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  • Steve Bergstrom

Checklist: Considerations when Working from Home

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System access

Perhaps your office network was so protected that little thought was given to restricting access to servers with sensitive data. Or perhaps you now have to work on your personal laptop—one that you didn’t think much about securing before coronavirus upended your life.


Either way, it’s time to start thinking about the ways to guard against unauthorized access. If you think cybercriminals (and regular criminals) will be sensitive to global events and refrain from attacking remote workers, sadly, you’d be mistaken.

  • Access to the your computer’s desktop should at least be password protected, and the password should be a strong one. If the system is stolen, this will keep the thief from easily accessing company information.

  • If office network permissions previously gave you unfettered access to work software, now you may be required to enter a variety of passwords to gain access. If your workplace doesn’t already offer a single sign-on service, consider using a password manager. It will be much more secure than a written list of passwords left on your desk.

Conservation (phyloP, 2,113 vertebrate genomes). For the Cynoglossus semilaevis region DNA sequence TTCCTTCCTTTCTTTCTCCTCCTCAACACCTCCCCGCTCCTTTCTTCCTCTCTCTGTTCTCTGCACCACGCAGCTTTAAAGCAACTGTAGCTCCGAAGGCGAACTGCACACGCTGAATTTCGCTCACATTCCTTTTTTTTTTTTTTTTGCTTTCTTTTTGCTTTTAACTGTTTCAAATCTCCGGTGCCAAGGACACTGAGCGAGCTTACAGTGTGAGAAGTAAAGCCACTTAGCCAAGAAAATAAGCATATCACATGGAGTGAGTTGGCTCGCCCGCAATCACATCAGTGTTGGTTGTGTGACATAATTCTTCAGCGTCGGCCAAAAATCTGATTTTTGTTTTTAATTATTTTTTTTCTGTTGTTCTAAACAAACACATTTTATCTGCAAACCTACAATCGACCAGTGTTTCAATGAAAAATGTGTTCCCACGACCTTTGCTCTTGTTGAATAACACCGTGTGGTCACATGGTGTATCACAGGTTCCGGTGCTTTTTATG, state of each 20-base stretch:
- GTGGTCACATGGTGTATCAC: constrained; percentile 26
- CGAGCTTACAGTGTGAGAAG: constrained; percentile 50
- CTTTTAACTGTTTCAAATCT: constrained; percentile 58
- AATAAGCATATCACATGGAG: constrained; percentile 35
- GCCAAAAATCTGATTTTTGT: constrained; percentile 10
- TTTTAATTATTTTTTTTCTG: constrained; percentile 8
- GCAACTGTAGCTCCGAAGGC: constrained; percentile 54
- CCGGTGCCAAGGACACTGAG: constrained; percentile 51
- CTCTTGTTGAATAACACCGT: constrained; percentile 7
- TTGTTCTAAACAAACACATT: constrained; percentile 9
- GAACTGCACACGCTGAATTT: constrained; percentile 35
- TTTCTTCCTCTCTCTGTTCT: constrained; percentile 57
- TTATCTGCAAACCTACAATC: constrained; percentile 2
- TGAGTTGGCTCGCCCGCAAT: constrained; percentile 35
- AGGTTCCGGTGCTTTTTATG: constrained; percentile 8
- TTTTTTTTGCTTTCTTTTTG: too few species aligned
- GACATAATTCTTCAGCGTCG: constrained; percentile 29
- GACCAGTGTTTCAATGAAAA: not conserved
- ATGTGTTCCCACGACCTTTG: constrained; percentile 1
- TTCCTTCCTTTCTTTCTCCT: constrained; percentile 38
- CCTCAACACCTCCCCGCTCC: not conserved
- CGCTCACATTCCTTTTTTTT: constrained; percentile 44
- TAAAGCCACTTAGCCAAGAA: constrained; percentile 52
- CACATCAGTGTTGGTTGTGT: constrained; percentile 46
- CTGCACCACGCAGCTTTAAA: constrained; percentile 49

• Encryption also helps protect information on stolen or compromised computers. Check whether data encryption is active on your work machine. If you’re not sure, ask your IT department whether you have it, and if they think it’s necessary.

  • If you’re connecting your work computer to your home network, make sure you don’t make it visible to other computers in the network. If you have to add it to the HomeGroup, then make sure the option to share files is off.

Source: Malwarebytes.com/labs


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